Avoid being Auto-Tuned
Plan Your Next #73
👋 Good morning from Ojai! I'm Nate Kadlac, and this is #73 of Plan Your Next. A Sunday newsletter that connects design, creativity, and how you prepare for your next thing.
Welcome to the 11 new freshies here!
Alie and I are in Ojai celebrating my birthday and our 4th anniversary in one of our fav spots.
What’s new this week?
🎨 Today is the last day to sign up for this weekend’s Approachable Design workshop. I’d love to have you, and we already have an intimate cohort including creators, writers, and a founder of a YC backed company. Hit me up if you have any questions about creating your own personalized design system!
💻 I’m documenting a live case study for a website redesign. I’m using my own inside-out design method I teach—eating my own dog food if you will—and it’s gorgeous so far. We’ll be moving her from Squarespace to Webflow since you’re able to truly start from scratch without much effort. Flexibility is key with no-code tools.
⌨️ Apple released a Magic keyboard with Touch ID (the same one they use for the new iMacs) that I immediately had to have. I use an external monitor with my laptop and find myself needing to type in my 1Password login a dozen times a day.
👨💻 I’m taking on a large freelance project starting this week. It’s about 4 mo earlier than I imagined I would, but lining up my own criteria against Derek Sivers’ framework, “Hell yeah! Or no,” I thought it would be a lot of fun.
When something feels off, it usually is.
In the first episode of HBO’s new series, Watch the Sound," DJ/songwriter Mark Ronson is attempting to Auto-Tune Lady Gaga’s voice while she sings the single, Shallow.
He loads up her track on the monitor that he helped write, and twists the knob to crank up the Auto-Tune feature. He listens intently for a few seconds before the program abruptly lets out a loud, “brummmmmmp," before canceling itself.
Her pitch was so perfect there was nothing to correct, and the algorithm got bored.
But we all know the extreme examples when you hear Auto-Tune applied. Cher or T-Pain come to mind.
When I sit down to design a piece of software or a website, it would be easy for me to just go through the motions of building it on Auto-Tune.
I could pick a solid typeface, a few colors most people generally don't hate, add some padding, and set it off with some contrast that no ones is offended by. This is my version of designing with Auto-Tune applied. Pushing pixels, safely.
It's not going to inspire or connect you to it, but give me 15 minutes to design something simple, and I could get you to agree that it, "doesn't suck."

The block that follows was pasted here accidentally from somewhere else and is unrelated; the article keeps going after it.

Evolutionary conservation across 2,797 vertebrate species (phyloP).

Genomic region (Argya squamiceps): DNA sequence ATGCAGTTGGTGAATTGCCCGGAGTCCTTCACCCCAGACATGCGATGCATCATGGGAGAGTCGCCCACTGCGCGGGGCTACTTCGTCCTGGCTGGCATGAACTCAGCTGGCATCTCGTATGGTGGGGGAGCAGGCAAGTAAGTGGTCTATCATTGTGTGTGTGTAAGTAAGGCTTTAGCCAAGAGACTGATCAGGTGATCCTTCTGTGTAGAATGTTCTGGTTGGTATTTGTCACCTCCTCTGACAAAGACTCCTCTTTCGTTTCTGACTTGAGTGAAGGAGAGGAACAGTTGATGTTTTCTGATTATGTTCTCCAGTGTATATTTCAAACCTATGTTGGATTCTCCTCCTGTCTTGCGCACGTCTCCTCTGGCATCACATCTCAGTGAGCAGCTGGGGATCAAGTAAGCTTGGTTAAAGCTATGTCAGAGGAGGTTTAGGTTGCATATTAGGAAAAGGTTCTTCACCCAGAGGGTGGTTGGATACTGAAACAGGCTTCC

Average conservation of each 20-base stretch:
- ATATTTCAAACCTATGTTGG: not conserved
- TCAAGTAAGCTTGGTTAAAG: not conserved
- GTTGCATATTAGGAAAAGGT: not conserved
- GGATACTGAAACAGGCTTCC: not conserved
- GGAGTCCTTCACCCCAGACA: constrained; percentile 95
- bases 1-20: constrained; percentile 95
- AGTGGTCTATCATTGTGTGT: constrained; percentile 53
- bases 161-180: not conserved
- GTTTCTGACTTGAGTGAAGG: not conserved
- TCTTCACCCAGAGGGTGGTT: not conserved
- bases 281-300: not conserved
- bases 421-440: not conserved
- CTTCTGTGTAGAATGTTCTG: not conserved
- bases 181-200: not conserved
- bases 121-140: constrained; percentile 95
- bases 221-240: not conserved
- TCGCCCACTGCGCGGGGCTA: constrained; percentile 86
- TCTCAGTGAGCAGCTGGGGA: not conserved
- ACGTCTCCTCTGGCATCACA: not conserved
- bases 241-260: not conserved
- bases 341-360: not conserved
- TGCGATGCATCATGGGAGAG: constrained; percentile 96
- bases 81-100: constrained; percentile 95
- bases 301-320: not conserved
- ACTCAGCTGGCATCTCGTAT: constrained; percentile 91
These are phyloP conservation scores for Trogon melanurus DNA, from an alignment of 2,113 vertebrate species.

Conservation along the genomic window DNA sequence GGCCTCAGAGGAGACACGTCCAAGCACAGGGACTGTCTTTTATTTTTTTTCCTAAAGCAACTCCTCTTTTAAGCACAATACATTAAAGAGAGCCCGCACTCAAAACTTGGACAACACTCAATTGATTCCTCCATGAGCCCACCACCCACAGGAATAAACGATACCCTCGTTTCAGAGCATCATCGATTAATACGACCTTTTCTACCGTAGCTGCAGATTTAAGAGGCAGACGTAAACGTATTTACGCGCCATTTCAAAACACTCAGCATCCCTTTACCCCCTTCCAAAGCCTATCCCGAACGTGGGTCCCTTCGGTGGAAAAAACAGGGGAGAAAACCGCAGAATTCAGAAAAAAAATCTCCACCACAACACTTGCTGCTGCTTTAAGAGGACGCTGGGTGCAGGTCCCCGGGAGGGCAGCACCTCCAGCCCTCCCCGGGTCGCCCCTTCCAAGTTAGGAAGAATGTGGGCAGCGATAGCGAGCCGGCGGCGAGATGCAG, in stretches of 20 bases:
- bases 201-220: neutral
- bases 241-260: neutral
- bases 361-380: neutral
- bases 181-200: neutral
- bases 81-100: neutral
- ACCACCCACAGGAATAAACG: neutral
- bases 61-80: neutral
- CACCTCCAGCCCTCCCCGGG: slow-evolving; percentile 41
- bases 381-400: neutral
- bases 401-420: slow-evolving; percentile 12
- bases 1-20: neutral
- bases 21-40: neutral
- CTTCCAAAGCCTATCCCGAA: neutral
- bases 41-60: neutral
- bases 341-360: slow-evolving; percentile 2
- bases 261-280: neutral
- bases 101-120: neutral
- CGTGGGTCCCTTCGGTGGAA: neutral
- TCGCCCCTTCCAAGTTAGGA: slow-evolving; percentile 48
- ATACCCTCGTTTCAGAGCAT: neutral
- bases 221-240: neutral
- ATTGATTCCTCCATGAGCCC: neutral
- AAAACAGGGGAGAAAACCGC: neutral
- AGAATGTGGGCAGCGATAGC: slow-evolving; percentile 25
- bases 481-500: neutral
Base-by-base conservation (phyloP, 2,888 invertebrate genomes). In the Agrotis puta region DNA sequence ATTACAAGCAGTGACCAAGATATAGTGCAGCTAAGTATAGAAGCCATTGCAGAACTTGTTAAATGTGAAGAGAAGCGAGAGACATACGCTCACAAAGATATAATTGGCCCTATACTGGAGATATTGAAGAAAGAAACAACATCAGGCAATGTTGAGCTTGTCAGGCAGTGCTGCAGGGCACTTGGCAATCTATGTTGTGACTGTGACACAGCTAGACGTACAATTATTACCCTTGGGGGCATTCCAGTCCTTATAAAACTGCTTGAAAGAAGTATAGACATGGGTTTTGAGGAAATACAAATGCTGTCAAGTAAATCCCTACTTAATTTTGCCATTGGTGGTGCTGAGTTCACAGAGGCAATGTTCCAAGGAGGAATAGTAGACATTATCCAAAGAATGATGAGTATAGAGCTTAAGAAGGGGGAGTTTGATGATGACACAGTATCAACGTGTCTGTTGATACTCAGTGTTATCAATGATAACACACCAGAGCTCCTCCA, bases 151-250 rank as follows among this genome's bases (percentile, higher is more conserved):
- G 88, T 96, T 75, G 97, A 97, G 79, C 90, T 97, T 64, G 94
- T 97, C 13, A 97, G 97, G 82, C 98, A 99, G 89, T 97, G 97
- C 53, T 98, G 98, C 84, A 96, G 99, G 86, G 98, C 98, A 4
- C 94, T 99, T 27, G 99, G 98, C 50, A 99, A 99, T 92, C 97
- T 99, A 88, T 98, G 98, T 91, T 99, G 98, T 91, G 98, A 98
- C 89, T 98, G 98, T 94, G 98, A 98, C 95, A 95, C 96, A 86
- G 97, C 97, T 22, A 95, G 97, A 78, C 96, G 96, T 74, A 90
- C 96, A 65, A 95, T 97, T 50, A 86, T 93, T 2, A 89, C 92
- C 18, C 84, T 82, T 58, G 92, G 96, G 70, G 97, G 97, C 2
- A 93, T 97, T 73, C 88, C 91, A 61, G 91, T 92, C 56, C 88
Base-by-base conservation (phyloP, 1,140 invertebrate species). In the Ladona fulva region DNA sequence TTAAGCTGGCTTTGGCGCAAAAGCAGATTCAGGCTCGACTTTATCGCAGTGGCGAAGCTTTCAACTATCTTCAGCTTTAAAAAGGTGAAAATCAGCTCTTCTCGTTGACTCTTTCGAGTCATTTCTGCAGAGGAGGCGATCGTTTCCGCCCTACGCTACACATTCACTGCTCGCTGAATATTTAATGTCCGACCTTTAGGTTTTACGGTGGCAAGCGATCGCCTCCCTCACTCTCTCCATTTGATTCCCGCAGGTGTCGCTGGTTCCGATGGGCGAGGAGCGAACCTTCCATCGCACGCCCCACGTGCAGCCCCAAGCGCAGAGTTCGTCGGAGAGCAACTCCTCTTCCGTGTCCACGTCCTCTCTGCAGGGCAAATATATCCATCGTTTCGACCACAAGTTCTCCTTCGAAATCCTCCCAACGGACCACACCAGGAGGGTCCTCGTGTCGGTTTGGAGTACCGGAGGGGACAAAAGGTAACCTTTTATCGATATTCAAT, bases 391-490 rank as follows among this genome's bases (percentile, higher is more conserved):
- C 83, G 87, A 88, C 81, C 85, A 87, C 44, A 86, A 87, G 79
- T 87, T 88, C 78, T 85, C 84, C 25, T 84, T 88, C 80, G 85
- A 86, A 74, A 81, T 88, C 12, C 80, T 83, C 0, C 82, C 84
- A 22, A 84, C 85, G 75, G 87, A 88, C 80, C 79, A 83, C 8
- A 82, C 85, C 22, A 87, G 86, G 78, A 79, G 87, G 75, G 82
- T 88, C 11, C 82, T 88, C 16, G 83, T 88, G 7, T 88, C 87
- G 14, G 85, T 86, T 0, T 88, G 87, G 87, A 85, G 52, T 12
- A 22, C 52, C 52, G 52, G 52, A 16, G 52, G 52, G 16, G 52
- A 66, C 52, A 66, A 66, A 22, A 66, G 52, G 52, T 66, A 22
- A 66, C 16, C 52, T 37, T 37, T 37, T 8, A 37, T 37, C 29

Like many artistic fields, there are guidelines a novice could follow to create things that are acceptable to most people. Much of the time it means starting sourcing the right ingredients.
Making a stew with a few key organic vegetables is generally not going to suck.
Using a beautiful piece of walnut and some linseed oil to create a desktop is going to look halfway decent.
This is why I don't love templates or kits when I design something. Because we're using someone else's ingredients. It feels like cheating.
When Twitter refreshed its visual style this week, claiming they designed an entirely new font called Chirp, something felt off. The typeface didn’t feel all that unique to Twitter.
And it turns out they used a white-labeled typeface called GT America which they made a couple of modifications to and added tittles. Yes, those small dots used for punctuation or above a lower case “j” are called tittles. You’re welcome.
Whether you like it or not, they took a shortcut and used a typeface many others have also used for their branding and called it a custom font.
But if we take the time to go pick our own ingredients, we have the potential to build something incredible. Something with a beating heart. Not something algorithmically programmed to fix our off-notes.
Be so good that Auto-Tune doesn’t know what to do.
⚡️ Two hits for next week
👨💻 The Life-Changing Magic of High-Speed Career Sampling by Nat Eliason struck a chord with me. You never need to go all-in on one path. It’s worth being curious about multiple interests and seeing where they take you.
“You have to commit to the right things. You should probably spend at least 10-20% of the time you’ll eventually spend on something deciding if you want to spend that time on it.”—Nat Eliason
🎤 Ramit Sethi is the author of the bestseller, “I Will Teach You To Be Rich.” His new podcast is riveting. He talks with people about the details of their financial problems, using real numbers. The topics center around money, but money is rarely the problem.
Some of the episodes are: “My wife didn’t know I had $450,000 of debt” and “My husband is going broke, but he won’t let me help.”
👋 See you next Sunday
Have a great week,